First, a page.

Bowling Alone: The Collapse and Revival of American Community

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Bowling Alone
Author(s) Robert D. Putnam
Language English
Publisher Simon & Schuster
Publication year 2000
Pages 544
ISBN 0684832836

Bowling Alone: The Collapse and Revival of American Community is a 2000 book by Robert D. Putnam. It was developed from his 1995 essay entitled "Bowling Alone: America's Declining Social Capital".

The book described the decline in the United States of social trust, social involvement, "social capital", and related factors. For example, decline in political involvement involved decreased voter turnout, public meeting attendance, serving on committees, and working with political parties. Putnam also cited Americans' growing distrust in their government. He noted the aggregate loss in membership and number of volunteers in many existing civic organizations. Putnam also used bowling as an example. Although the number of people who bowl had increased in the last 20 years, the number of people who bowled in leagues had decreased. If people bowl alone, they do not participate in social interaction and civic discussions that might occur in a league environment.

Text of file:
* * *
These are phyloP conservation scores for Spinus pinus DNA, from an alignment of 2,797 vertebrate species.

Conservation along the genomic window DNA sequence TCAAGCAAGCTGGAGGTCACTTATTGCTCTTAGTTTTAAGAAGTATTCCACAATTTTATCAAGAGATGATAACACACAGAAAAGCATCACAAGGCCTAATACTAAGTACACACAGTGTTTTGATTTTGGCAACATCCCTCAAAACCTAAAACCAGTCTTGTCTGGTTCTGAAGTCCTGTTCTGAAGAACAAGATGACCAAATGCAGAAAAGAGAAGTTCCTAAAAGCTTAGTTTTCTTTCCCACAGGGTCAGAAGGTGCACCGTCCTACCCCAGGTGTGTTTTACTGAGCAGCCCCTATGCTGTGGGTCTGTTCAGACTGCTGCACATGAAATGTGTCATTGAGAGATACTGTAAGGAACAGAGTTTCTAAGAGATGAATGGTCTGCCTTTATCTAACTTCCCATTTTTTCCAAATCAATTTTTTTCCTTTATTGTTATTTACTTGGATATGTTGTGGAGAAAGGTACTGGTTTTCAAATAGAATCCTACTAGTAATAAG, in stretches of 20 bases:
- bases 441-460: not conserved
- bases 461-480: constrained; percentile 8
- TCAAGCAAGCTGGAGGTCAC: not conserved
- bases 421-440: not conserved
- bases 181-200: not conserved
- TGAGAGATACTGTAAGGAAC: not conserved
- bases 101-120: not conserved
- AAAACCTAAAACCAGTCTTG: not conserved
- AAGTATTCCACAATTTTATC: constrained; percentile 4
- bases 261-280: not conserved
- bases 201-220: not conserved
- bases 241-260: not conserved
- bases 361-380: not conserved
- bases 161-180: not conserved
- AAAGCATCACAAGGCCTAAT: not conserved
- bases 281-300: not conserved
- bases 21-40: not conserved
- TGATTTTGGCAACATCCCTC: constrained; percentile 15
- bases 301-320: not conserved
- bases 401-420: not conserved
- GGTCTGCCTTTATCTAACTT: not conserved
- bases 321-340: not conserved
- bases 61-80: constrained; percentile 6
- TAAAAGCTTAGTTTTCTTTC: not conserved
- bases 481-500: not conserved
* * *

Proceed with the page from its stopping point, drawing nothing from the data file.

However, the book tried to blame this on more politically correct factors than the mass immigration and the declining ethnic heterogeneity.

"He later analyzed census and survey data to find out what role racial diversity plays in all this — whether it deepens attachment to community or further atomizes people. To his dismay, he found that racial and ethnic diversity destroys trust in neighbors and institutions."[1]

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